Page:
All the comedy elements tried really hard to generate laughs but the vast majority of it missed the point, came off as forced, seemed overly hokey and was really just derivative schlock. The character of John had some funny lines but I’ve heard just about the same shit from a dozen other characters that did it better.

At least this wasn’t a boring movie and it was over pretty quickly.

So the question is, does The Babysitter need to be run through the Cinespiria Shitometer? Why, yes it does! And the results read, “Type 5 Stool: Soft blobs with clear cut edges (passed easily).” Seems about right, as it was shitty but it did pass pretty easily.

Rating: 4.25/10

Film Review: Three Billboards Outside Ebbing, Missouri (2017)

Also known as: Three Billboards outside Ebbing, Missouri (stylized on screen)
Release Date: September 4th, 2017 (Venice Film Festival)
Directed by: Martin McDonagh
Written by: Martin McDonagh
Music by: Carter Burwell
Cast: Frances McDormand, Woody Harrelson, Sam Rockwell, John Hawkes, Peter Dinklage, Lucas Hedges, Abbie Cornish, Samara Weaving, Caleb Landry Jones, Clarke Peters, Željko Ivanek, Sandy Martin, Brendan Sexton III

Blueprint Pictures, Film4 Productions, Cutting Edge Group, Fox Searchlight Pictures, 115 Minutes

Review:

“What’s the law on what ya can and can’t say on a billboard? I assume it’s ya can’t say nothing defamatory, and ya can’t say, ‘Fuck’ ‘Piss’ or ‘Cunt’. That right?” – Mildred Hayes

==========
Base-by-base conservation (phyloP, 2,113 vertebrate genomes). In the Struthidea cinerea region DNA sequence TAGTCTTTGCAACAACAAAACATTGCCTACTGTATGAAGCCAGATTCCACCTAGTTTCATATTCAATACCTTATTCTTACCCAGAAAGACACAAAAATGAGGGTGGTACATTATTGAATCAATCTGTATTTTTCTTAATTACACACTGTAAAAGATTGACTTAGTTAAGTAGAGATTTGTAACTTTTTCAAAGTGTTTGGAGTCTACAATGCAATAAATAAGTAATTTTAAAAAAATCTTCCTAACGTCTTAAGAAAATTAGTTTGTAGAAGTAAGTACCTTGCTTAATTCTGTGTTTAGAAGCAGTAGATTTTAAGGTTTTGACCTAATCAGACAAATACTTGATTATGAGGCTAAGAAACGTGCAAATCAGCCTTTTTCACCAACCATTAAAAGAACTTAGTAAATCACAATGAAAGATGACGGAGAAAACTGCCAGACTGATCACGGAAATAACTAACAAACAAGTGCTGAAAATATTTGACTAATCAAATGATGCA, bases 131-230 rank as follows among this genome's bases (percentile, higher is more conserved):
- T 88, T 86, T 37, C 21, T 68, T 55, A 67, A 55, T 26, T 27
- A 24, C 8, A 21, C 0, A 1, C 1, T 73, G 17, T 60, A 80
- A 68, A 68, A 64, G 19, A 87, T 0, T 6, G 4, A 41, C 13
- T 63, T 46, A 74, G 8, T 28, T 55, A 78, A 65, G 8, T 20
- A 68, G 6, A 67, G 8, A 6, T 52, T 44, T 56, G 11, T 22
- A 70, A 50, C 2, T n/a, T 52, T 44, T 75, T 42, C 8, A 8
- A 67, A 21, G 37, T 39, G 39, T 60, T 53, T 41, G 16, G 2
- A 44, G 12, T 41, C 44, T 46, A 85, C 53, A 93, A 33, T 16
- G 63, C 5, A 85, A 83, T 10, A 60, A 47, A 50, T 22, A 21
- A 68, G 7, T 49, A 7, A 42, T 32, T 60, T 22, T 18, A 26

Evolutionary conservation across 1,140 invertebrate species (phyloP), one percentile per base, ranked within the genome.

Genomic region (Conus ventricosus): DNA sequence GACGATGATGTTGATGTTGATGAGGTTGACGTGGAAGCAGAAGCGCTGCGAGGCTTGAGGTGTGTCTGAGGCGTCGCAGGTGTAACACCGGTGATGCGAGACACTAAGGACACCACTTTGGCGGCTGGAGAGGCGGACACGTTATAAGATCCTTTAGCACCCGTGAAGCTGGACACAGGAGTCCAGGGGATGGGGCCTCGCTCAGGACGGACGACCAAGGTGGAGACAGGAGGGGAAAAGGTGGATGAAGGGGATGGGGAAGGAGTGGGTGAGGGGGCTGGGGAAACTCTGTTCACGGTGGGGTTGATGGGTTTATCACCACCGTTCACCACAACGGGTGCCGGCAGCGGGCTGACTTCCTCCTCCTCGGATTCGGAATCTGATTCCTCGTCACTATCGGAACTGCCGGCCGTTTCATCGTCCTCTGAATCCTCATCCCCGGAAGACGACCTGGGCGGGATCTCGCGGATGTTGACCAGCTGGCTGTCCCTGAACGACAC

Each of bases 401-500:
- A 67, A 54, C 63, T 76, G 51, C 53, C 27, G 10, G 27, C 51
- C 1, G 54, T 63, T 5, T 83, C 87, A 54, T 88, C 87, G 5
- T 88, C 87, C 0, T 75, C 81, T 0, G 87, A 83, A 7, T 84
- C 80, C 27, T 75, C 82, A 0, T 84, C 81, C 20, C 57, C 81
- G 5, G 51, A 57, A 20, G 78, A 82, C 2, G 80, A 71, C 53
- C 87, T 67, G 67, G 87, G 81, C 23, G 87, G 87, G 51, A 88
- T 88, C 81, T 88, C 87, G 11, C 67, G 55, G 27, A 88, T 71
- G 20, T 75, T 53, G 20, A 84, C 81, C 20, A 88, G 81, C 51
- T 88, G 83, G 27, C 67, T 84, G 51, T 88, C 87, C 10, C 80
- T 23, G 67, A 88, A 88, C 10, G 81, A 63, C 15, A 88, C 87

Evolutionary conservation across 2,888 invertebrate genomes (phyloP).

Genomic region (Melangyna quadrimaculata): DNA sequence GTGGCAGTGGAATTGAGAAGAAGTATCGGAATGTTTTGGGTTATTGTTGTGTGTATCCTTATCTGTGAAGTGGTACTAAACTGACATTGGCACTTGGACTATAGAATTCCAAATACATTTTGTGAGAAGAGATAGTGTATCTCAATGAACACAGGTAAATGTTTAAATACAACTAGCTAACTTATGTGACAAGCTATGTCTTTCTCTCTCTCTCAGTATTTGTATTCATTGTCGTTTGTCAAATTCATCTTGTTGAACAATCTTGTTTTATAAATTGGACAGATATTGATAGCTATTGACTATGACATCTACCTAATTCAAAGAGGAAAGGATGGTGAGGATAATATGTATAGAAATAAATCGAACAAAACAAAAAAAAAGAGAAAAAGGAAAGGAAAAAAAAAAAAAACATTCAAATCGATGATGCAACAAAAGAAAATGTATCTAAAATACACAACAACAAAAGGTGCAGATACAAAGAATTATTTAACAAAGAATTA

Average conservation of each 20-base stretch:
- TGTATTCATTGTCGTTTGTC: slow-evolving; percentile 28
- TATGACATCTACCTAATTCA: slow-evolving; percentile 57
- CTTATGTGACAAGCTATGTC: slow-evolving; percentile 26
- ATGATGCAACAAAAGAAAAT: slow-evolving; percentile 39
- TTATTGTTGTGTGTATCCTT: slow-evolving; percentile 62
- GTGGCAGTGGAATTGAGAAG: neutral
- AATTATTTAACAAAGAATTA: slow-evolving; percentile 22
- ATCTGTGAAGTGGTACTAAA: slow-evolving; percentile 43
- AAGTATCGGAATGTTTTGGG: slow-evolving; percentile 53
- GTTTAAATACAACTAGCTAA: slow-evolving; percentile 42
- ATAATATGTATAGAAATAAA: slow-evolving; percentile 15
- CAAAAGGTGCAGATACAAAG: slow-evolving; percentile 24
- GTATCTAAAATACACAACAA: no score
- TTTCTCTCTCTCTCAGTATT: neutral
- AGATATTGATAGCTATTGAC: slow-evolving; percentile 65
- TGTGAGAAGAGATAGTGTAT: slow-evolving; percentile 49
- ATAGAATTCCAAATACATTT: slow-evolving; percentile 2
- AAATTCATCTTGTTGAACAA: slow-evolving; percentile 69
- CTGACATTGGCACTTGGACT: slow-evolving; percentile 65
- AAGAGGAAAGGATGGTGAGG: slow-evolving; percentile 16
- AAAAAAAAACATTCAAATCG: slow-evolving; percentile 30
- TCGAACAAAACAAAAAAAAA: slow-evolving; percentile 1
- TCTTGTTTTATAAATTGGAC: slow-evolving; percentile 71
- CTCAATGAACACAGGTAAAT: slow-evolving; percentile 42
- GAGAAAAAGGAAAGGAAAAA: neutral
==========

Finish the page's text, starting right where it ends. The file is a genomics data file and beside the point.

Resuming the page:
I’ve been hitting the theater, trying to catch up on some of the indie films I’ve been missing. Luckily, I have a lot of days off to use between now and the end of the year, so playing catch up should be fairly easy now that Cinespiria has gotten through Darktober and Noirvember and there isn’t a theme for the month of December.

Three Billboards Outside Ebbing, Missouri was a really nice surprise. While I did expect to enjoy it, it wasn’t as straightforward and cookie cutter as I anticipated. But I probably should have known better with Martin McDonagh in the director’s chair, as In Bruges and Seven Psycopaths weren’t films that one could label predictable.

This picture has a magnificently solid cast but so did Seven Psychopaths and McDonagh has shown that he’s fully capable of managing an ensemble. Although, while this is an ensemble piece and everyone is well beyond satisfactory, Frances McDormand’s Mildred Hayes is center stage in just about every scene and she really put the weight of this picture on her back and succeeded, giving us another masterful performance. She is a tough cookie and she never relents in her quest to find justice for her raped and murdered daughter.